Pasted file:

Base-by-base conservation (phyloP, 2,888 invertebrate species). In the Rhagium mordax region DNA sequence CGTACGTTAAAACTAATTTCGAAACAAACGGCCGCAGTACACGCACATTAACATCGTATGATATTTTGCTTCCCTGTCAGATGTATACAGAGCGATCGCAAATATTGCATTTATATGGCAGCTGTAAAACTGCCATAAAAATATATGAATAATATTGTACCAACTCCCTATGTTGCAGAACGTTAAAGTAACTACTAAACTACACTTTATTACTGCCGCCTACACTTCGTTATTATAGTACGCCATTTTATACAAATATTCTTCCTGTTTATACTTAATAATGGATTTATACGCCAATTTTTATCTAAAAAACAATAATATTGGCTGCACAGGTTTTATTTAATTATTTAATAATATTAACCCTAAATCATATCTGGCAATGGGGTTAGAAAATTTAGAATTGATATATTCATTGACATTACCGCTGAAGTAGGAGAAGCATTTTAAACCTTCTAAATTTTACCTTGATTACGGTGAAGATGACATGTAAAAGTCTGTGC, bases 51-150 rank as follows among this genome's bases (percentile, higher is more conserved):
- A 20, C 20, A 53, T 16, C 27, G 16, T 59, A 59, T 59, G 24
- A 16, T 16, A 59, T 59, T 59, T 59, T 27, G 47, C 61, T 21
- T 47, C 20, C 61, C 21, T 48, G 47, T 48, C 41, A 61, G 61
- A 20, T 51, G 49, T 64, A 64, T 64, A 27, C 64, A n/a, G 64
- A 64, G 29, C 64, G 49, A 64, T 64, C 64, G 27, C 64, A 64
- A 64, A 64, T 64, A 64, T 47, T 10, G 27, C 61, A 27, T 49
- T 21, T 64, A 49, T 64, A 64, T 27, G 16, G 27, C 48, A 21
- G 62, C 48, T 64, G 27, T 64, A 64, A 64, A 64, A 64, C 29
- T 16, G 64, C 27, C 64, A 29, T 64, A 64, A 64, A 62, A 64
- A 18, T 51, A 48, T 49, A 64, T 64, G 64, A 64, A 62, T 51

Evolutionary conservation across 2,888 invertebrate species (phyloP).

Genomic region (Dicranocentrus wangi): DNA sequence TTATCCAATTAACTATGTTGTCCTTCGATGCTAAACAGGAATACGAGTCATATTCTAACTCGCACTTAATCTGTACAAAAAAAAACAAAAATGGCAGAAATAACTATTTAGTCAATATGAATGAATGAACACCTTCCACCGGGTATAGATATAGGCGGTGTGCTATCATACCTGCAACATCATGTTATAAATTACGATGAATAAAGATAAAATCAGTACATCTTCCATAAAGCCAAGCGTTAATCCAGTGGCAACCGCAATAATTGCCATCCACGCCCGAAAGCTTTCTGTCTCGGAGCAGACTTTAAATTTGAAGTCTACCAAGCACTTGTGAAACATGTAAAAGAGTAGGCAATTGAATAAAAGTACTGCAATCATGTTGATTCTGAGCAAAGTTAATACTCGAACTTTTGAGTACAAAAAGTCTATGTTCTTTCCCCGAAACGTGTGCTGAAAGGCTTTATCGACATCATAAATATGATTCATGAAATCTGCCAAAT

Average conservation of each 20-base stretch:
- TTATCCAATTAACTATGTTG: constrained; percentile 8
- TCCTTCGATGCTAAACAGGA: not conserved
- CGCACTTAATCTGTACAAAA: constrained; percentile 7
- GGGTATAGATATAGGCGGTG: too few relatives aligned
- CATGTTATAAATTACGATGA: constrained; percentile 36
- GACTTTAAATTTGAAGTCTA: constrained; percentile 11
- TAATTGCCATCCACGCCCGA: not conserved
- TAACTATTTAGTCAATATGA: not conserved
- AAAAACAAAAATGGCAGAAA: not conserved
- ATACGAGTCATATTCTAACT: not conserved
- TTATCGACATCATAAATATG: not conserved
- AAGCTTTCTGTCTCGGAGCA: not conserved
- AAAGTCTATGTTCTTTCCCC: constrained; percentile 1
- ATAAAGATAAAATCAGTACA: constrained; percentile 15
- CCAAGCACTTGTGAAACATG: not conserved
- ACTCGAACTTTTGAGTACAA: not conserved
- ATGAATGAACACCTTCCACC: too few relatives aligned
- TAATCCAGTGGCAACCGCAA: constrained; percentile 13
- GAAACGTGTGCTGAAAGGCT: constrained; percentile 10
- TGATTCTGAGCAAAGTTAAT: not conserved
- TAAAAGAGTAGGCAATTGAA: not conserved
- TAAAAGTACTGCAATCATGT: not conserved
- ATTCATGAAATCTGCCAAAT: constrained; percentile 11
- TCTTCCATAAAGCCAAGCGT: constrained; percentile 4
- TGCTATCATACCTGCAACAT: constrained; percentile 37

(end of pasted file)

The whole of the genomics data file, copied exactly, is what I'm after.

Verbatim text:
Base-by-base conservation (phyloP, 2,888 invertebrate species). In the Rhagium mordax region DNA sequence CGTACGTTAAAACTAATTTCGAAACAAACGGCCGCAGTACACGCACATTAACATCGTATGATATTTTGCTTCCCTGTCAGATGTATACAGAGCGATCGCAAATATTGCATTTATATGGCAGCTGTAAAACTGCCATAAAAATATATGAATAATATTGTACCAACTCCCTATGTTGCAGAACGTTAAAGTAACTACTAAACTACACTTTATTACTGCCGCCTACACTTCGTTATTATAGTACGCCATTTTATACAAATATTCTTCCTGTTTATACTTAATAATGGATTTATACGCCAATTTTTATCTAAAAAACAATAATATTGGCTGCACAGGTTTTATTTAATTATTTAATAATATTAACCCTAAATCATATCTGGCAATGGGGTTAGAAAATTTAGAATTGATATATTCATTGACATTACCGCTGAAGTAGGAGAAGCATTTTAAACCTTCTAAATTTTACCTTGATTACGGTGAAGATGACATGTAAAAGTCTGTGC, bases 51-150 rank as follows among this genome's bases (percentile, higher is more conserved):
- A 20, C 20, A 53, T 16, C 27, G 16, T 59, A 59, T 59, G 24
- A 16, T 16, A 59, T 59, T 59, T 59, T 27, G 47, C 61, T 21
- T 47, C 20, C 61, C 21, T 48, G 47, T 48, C 41, A 61, G 61
- A 20, T 51, G 49, T 64, A 64, T 64, A 27, C 64, A n/a, G 64
- A 64, G 29, C 64, G 49, A 64, T 64, C 64, G 27, C 64, A 64
- A 64, A 64, T 64, A 64, T 47, T 10, G 27, C 61, A 27, T 49
- T 21, T 64, A 49, T 64, A 64, T 27, G 16, G 27, C 48, A 21
- G 62, C 48, T 64, G 27, T 64, A 64, A 64, A 64, A 64, C 29
- T 16, G 64, C 27, C 64, A 29, T 64, A 64, A 64, A 62, A 64
- A 18, T 51, A 48, T 49, A 64, T 64, G 64, A 64, A 62, T 51

Evolutionary conservation across 2,888 invertebrate species (phyloP).

Genomic region (Dicranocentrus wangi): DNA sequence TTATCCAATTAACTATGTTGTCCTTCGATGCTAAACAGGAATACGAGTCATATTCTAACTCGCACTTAATCTGTACAAAAAAAAACAAAAATGGCAGAAATAACTATTTAGTCAATATGAATGAATGAACACCTTCCACCGGGTATAGATATAGGCGGTGTGCTATCATACCTGCAACATCATGTTATAAATTACGATGAATAAAGATAAAATCAGTACATCTTCCATAAAGCCAAGCGTTAATCCAGTGGCAACCGCAATAATTGCCATCCACGCCCGAAAGCTTTCTGTCTCGGAGCAGACTTTAAATTTGAAGTCTACCAAGCACTTGTGAAACATGTAAAAGAGTAGGCAATTGAATAAAAGTACTGCAATCATGTTGATTCTGAGCAAAGTTAATACTCGAACTTTTGAGTACAAAAAGTCTATGTTCTTTCCCCGAAACGTGTGCTGAAAGGCTTTATCGACATCATAAATATGATTCATGAAATCTGCCAAAT

Average conservation of each 20-base stretch:
- TTATCCAATTAACTATGTTG: constrained; percentile 8
- TCCTTCGATGCTAAACAGGA: not conserved
- CGCACTTAATCTGTACAAAA: constrained; percentile 7
- GGGTATAGATATAGGCGGTG: too few relatives aligned
- CATGTTATAAATTACGATGA: constrained; percentile 36
- GACTTTAAATTTGAAGTCTA: constrained; percentile 11
- TAATTGCCATCCACGCCCGA: not conserved
- TAACTATTTAGTCAATATGA: not conserved
- AAAAACAAAAATGGCAGAAA: not conserved
- ATACGAGTCATATTCTAACT: not conserved
- TTATCGACATCATAAATATG: not conserved
- AAGCTTTCTGTCTCGGAGCA: not conserved
- AAAGTCTATGTTCTTTCCCC: constrained; percentile 1
- ATAAAGATAAAATCAGTACA: constrained; percentile 15
- CCAAGCACTTGTGAAACATG: not conserved
- ACTCGAACTTTTGAGTACAA: not conserved
- ATGAATGAACACCTTCCACC: too few relatives aligned
- TAATCCAGTGGCAACCGCAA: constrained; percentile 13
- GAAACGTGTGCTGAAAGGCT: constrained; percentile 10
- TGATTCTGAGCAAAGTTAAT: not conserved
- TAAAAGAGTAGGCAATTGAA: not conserved
- TAAAAGTACTGCAATCATGT: not conserved
- ATTCATGAAATCTGCCAAAT: constrained; percentile 11
- TCTTCCATAAAGCCAAGCGT: constrained; percentile 4
- TGCTATCATACCTGCAACAT: constrained; percentile 37